The worldwide migration from rural regions to urban areas is greatly impacting society as a whole. Agricultural land is urbanized or simply abandoned due to low profitability for small farmers. Aging populations and disinterest in keeping traditions alive are also causing problems, as is the high dependence on fossil fuels and the inability to adapt to changes in demand on the international markets.
According to the Madrid Statistical Institute, the past 30 years have brought about a dramatic decrease in agricultural land around the capital region. Orchards have suffered the most, decreasing by 76 percent from 1985 to 2015, while land used to grow grains and legumes has dwindled by 38 percent. Urban areas, on the other hand, have almost doubled in surface since the 1980s, a development fueled by a rapid increase in population, from 4.7 million in 1981 to 6.4 million in 2015.
The decline in agricultural activities has reduced many rural areas to dormitory towns or weekend leisure destinations for city dwellers; some territories have become depressed, isolated, even abandoned. To address these issues, the Madrid Regional Government founded Agrolab Madrid with the aim to “create agricultural laboratories for training and entrepreneurship in rural areas”. Since its 2015 inception, the project’s annual training program has seen a total of 126 participants between 18 and 70 years of age. The 2018 edition welcomed 48 candidates.
“We carry out courses focused on entrepreneurship, such as vegetable canning and cooperative economy so that business ideas can be based on real results. Participants are also given training in inclusive social agriculture, so that once established they can diversify their sources of income,” explains Clara Sában, the agronomist who runs Agrolab Madrid together with seven other agronomists and ecology- and communications professionals.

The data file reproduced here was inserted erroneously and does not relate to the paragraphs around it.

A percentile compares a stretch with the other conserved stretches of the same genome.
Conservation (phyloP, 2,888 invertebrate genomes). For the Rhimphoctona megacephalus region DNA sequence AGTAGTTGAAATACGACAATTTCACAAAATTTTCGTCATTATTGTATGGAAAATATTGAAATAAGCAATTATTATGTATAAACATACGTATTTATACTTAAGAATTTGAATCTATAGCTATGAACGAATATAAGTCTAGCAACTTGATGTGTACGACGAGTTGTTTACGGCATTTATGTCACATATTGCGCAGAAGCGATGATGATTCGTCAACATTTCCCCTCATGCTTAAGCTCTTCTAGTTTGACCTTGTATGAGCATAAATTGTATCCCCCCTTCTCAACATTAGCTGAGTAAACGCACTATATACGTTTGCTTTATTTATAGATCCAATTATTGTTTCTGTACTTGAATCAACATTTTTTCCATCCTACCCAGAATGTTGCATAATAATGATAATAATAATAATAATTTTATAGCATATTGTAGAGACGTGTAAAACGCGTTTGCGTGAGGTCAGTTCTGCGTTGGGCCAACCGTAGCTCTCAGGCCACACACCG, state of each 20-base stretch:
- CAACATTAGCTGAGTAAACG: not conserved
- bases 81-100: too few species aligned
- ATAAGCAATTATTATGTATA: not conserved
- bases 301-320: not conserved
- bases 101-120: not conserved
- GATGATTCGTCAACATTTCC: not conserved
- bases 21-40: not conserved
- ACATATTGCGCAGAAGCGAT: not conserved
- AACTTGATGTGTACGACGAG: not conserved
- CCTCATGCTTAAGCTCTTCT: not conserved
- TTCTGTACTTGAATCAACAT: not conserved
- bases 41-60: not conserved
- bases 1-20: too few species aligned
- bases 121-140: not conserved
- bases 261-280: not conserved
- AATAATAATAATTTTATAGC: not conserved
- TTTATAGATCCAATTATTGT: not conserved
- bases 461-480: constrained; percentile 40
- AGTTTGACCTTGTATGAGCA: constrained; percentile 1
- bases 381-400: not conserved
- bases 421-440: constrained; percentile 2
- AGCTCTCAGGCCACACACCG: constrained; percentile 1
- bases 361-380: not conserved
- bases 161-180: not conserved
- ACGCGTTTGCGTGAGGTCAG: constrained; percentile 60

This hands-on project relies on living labs that efficaciously create, evaluate and test various innovative agricultural practices, from products, services and business ideas, to market expansion and new technologies. The experiential training program is specifically designed to involve vulnerable, unemployed and low-income citizens. Mainly focused on agricultural activities in orchards, including fruit trees, berries and cereal cultivation. The ultimate goal is to assist, empower and educate local inhabitants, encouraging them to develop commercially resilient agro-ecological production.
“The project’s most successful crops are the summer orchards that yield tomatoes, cucumbers, peppers and aubergines. Other interesting crops are those derived from the pre-Hispanic association called milpa: pumpkin, beans and corn.”
The participants’ diverse backgrounds benefit the exchange of knowledge and experience. Real market data is used to analyze project costs, including materials, machinery and irrigation systems, thus teaching the participants to cultivate their land in ways that meet consumer demands. As much as possible, they are encouraged to grow seasonal products that are then sold at local markets.
“For us, it is very important to maintain the traditional varieties of each area, so we work with the seed bank of IMIDRA. They give us seeds that we reproduce in our lands, developing with the participants the role of seed custodians. In this way we compare the commercial and traditional varieties in relation to their production, quality and adaptability to climatic conditions.”
Clara Sabán says she believes Agrolab Madrid has contributed to making the connection between the agrarian landscape and cultural identity more visible. The project has also generated a social network in the villages, sparking confidence among those wishing to work in agriculture.
“We would like Agrolab Madrid to become self-managed by the participants, and that the entities currently operating it take a supporting role. In this case IMIDRA would supply scientific evaluation and measure indicators that could facilitate replicating the program in other municipalities.”
When asked about Madrid Agrolab’s general impact, the participants emphasized the strengthened social status of agricultural work, the new networks built between producers and consumers, and the new connections between rural- and urban dwellers. More work opportunities and improved skills were also highlights of the program.